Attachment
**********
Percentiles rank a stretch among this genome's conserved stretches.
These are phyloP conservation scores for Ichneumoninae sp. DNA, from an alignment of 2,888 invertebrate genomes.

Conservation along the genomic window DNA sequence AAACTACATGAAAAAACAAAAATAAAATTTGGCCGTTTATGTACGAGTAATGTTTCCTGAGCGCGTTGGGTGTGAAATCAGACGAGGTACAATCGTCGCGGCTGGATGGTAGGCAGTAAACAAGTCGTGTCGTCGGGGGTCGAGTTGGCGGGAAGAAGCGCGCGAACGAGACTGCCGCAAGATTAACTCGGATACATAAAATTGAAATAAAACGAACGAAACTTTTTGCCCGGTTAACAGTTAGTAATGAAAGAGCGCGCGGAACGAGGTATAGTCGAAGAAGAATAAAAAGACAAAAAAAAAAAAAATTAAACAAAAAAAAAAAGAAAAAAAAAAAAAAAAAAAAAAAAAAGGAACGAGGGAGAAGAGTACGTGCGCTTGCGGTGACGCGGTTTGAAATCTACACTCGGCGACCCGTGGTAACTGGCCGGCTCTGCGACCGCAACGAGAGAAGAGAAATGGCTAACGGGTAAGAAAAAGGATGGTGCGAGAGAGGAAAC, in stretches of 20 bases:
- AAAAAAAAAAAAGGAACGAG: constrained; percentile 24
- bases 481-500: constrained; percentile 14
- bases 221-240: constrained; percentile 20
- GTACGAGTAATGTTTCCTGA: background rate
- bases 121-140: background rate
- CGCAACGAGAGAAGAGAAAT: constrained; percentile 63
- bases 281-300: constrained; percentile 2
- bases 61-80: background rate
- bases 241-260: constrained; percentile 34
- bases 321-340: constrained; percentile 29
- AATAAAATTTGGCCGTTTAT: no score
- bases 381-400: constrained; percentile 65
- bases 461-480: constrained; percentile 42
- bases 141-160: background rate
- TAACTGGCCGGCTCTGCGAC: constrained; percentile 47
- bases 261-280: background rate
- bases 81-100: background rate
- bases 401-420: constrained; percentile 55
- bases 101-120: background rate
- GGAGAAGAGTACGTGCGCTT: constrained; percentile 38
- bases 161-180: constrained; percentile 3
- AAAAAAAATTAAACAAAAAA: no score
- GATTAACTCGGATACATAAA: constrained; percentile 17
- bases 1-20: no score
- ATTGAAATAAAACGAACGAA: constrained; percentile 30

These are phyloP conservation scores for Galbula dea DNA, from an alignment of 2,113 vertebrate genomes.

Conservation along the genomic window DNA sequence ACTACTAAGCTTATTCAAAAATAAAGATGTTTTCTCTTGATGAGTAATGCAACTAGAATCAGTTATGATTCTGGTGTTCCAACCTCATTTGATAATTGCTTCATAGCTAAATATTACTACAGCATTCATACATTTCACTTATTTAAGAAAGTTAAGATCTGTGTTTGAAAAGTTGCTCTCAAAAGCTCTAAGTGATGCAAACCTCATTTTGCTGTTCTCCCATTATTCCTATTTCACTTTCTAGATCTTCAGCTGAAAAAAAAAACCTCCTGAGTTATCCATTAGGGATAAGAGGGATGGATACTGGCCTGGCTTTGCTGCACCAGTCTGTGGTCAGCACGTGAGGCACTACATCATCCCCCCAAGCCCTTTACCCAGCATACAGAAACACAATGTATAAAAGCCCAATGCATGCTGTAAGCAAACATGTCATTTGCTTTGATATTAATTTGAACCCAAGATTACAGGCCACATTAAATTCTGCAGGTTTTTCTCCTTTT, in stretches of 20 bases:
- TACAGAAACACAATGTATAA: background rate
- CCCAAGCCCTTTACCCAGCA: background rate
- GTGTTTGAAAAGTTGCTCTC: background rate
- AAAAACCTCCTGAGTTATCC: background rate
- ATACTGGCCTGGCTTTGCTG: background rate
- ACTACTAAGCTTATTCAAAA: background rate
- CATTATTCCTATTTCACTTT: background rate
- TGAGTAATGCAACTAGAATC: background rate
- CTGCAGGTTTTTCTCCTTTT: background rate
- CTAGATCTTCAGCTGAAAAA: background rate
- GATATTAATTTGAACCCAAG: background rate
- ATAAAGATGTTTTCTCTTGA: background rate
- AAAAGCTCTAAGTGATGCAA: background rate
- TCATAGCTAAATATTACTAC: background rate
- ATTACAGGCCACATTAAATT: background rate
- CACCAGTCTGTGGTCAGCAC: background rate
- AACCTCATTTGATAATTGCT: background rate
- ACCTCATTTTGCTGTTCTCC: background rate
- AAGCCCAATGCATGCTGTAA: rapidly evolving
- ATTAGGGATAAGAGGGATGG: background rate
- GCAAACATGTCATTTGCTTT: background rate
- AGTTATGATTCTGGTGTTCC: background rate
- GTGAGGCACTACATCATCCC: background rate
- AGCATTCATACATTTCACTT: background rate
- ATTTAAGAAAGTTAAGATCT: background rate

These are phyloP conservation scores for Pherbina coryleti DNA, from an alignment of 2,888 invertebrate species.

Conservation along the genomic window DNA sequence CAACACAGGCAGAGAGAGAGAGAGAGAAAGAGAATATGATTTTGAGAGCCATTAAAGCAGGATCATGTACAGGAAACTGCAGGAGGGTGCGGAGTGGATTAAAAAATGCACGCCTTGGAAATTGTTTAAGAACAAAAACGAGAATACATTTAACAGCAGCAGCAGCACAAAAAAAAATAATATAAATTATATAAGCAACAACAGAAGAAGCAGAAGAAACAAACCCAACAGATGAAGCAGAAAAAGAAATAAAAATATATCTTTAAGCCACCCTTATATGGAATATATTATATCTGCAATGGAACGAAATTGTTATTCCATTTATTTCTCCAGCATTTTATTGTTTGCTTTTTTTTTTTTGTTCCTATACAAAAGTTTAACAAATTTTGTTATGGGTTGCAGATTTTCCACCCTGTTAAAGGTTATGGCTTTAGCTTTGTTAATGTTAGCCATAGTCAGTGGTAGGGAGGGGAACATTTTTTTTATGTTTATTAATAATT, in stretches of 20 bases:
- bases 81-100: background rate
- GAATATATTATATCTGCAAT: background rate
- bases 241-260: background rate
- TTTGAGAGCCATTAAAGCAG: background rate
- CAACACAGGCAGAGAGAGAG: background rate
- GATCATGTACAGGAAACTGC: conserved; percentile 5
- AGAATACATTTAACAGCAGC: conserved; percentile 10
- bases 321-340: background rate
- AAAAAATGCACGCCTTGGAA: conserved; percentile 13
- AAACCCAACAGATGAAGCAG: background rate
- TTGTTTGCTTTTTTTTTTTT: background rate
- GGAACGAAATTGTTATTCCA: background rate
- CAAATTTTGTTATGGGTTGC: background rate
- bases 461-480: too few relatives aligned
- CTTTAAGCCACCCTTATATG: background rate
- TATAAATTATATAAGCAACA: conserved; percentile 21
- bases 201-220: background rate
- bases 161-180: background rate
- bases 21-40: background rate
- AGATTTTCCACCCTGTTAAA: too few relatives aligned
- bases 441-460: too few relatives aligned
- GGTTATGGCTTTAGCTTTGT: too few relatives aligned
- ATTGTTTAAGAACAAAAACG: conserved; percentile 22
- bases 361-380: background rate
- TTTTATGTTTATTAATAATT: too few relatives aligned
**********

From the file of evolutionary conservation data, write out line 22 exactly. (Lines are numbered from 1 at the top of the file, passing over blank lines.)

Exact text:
- bases 101-120: background rate